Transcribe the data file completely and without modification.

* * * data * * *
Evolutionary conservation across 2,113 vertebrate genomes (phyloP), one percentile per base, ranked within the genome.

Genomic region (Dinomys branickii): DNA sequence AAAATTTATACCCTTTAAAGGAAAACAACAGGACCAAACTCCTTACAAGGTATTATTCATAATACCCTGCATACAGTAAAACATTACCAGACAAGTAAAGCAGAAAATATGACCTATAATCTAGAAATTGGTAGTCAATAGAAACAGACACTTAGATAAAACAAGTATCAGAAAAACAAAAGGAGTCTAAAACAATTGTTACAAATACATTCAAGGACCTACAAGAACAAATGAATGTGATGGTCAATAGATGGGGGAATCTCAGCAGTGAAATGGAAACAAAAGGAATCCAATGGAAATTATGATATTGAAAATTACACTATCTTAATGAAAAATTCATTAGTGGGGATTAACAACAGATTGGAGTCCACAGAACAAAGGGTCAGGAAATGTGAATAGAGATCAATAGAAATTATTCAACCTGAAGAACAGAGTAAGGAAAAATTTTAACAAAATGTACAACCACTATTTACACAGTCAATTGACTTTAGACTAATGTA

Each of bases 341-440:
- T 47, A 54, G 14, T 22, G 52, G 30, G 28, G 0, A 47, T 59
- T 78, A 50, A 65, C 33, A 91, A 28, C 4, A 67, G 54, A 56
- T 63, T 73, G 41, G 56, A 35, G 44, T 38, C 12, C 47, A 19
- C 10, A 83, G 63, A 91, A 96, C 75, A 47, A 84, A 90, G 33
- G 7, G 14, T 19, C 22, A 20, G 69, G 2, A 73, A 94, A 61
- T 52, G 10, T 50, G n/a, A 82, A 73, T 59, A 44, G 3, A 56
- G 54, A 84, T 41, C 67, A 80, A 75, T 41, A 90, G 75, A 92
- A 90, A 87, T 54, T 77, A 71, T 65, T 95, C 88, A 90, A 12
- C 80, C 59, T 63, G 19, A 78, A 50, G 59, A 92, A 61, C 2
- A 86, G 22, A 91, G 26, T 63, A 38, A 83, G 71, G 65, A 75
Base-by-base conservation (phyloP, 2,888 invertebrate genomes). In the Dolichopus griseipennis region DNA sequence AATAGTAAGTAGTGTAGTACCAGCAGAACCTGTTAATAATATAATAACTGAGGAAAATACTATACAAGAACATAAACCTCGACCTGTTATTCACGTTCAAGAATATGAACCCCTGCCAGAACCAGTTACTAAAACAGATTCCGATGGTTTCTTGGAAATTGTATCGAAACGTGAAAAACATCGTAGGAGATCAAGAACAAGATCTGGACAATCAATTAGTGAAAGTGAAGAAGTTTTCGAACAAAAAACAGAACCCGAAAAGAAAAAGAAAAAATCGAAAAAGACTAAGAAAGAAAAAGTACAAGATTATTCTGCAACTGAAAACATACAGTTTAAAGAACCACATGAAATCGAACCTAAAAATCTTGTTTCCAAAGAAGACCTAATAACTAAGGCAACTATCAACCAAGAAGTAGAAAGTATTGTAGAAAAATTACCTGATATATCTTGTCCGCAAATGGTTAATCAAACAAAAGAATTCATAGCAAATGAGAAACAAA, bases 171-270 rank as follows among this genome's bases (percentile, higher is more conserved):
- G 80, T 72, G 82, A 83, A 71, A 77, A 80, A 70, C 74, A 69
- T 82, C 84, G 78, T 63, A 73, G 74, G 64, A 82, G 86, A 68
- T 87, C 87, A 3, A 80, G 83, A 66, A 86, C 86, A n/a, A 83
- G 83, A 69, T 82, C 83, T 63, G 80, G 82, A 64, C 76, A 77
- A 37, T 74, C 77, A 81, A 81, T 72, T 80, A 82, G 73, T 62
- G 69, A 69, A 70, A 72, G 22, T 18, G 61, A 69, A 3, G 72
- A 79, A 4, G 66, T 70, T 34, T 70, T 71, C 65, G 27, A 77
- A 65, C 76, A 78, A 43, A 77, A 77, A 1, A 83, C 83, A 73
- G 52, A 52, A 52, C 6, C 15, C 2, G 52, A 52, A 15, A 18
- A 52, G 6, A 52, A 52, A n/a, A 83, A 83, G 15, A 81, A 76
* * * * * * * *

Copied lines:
Evolutionary conservation across 2,113 vertebrate genomes (phyloP), one percentile per base, ranked within the genome.

Genomic region (Dinomys branickii): DNA sequence AAAATTTATACCCTTTAAAGGAAAACAACAGGACCAAACTCCTTACAAGGTATTATTCATAATACCCTGCATACAGTAAAACATTACCAGACAAGTAAAGCAGAAAATATGACCTATAATCTAGAAATTGGTAGTCAATAGAAACAGACACTTAGATAAAACAAGTATCAGAAAAACAAAAGGAGTCTAAAACAATTGTTACAAATACATTCAAGGACCTACAAGAACAAATGAATGTGATGGTCAATAGATGGGGGAATCTCAGCAGTGAAATGGAAACAAAAGGAATCCAATGGAAATTATGATATTGAAAATTACACTATCTTAATGAAAAATTCATTAGTGGGGATTAACAACAGATTGGAGTCCACAGAACAAAGGGTCAGGAAATGTGAATAGAGATCAATAGAAATTATTCAACCTGAAGAACAGAGTAAGGAAAAATTTTAACAAAATGTACAACCACTATTTACACAGTCAATTGACTTTAGACTAATGTA

Each of bases 341-440:
- T 47, A 54, G 14, T 22, G 52, G 30, G 28, G 0, A 47, T 59
- T 78, A 50, A 65, C 33, A 91, A 28, C 4, A 67, G 54, A 56
- T 63, T 73, G 41, G 56, A 35, G 44, T 38, C 12, C 47, A 19
- C 10, A 83, G 63, A 91, A 96, C 75, A 47, A 84, A 90, G 33
- G 7, G 14, T 19, C 22, A 20, G 69, G 2, A 73, A 94, A 61
- T 52, G 10, T 50, G n/a, A 82, A 73, T 59, A 44, G 3, A 56
- G 54, A 84, T 41, C 67, A 80, A 75, T 41, A 90, G 75, A 92
- A 90, A 87, T 54, T 77, A 71, T 65, T 95, C 88, A 90, A 12
- C 80, C 59, T 63, G 19, A 78, A 50, G 59, A 92, A 61, C 2
- A 86, G 22, A 91, G 26, T 63, A 38, A 83, G 71, G 65, A 75
Base-by-base conservation (phyloP, 2,888 invertebrate genomes). In the Dolichopus griseipennis region DNA sequence AATAGTAAGTAGTGTAGTACCAGCAGAACCTGTTAATAATATAATAACTGAGGAAAATACTATACAAGAACATAAACCTCGACCTGTTATTCACGTTCAAGAATATGAACCCCTGCCAGAACCAGTTACTAAAACAGATTCCGATGGTTTCTTGGAAATTGTATCGAAACGTGAAAAACATCGTAGGAGATCAAGAACAAGATCTGGACAATCAATTAGTGAAAGTGAAGAAGTTTTCGAACAAAAAACAGAACCCGAAAAGAAAAAGAAAAAATCGAAAAAGACTAAGAAAGAAAAAGTACAAGATTATTCTGCAACTGAAAACATACAGTTTAAAGAACCACATGAAATCGAACCTAAAAATCTTGTTTCCAAAGAAGACCTAATAACTAAGGCAACTATCAACCAAGAAGTAGAAAGTATTGTAGAAAAATTACCTGATATATCTTGTCCGCAAATGGTTAATCAAACAAAAGAATTCATAGCAAATGAGAAACAAA, bases 171-270 rank as follows among this genome's bases (percentile, higher is more conserved):
- G 80, T 72, G 82, A 83, A 71, A 77, A 80, A 70, C 74, A 69
- T 82, C 84, G 78, T 63, A 73, G 74, G 64, A 82, G 86, A 68
- T 87, C 87, A 3, A 80, G 83, A 66, A 86, C 86, A n/a, A 83
- G 83, A 69, T 82, C 83, T 63, G 80, G 82, A 64, C 76, A 77
- A 37, T 74, C 77, A 81, A 81, T 72, T 80, A 82, G 73, T 62
- G 69, A 69, A 70, A 72, G 22, T 18, G 61, A 69, A 3, G 72
- A 79, A 4, G 66, T 70, T 34, T 70, T 71, C 65, G 27, A 77
- A 65, C 76, A 78, A 43, A 77, A 77, A 1, A 83, C 83, A 73
- G 52, A 52, A 52, C 6, C 15, C 2, G 52, A 52, A 15, A 18
- A 52, G 6, A 52, A 52, A n/a, A 83, A 83, G 15, A 81, A 76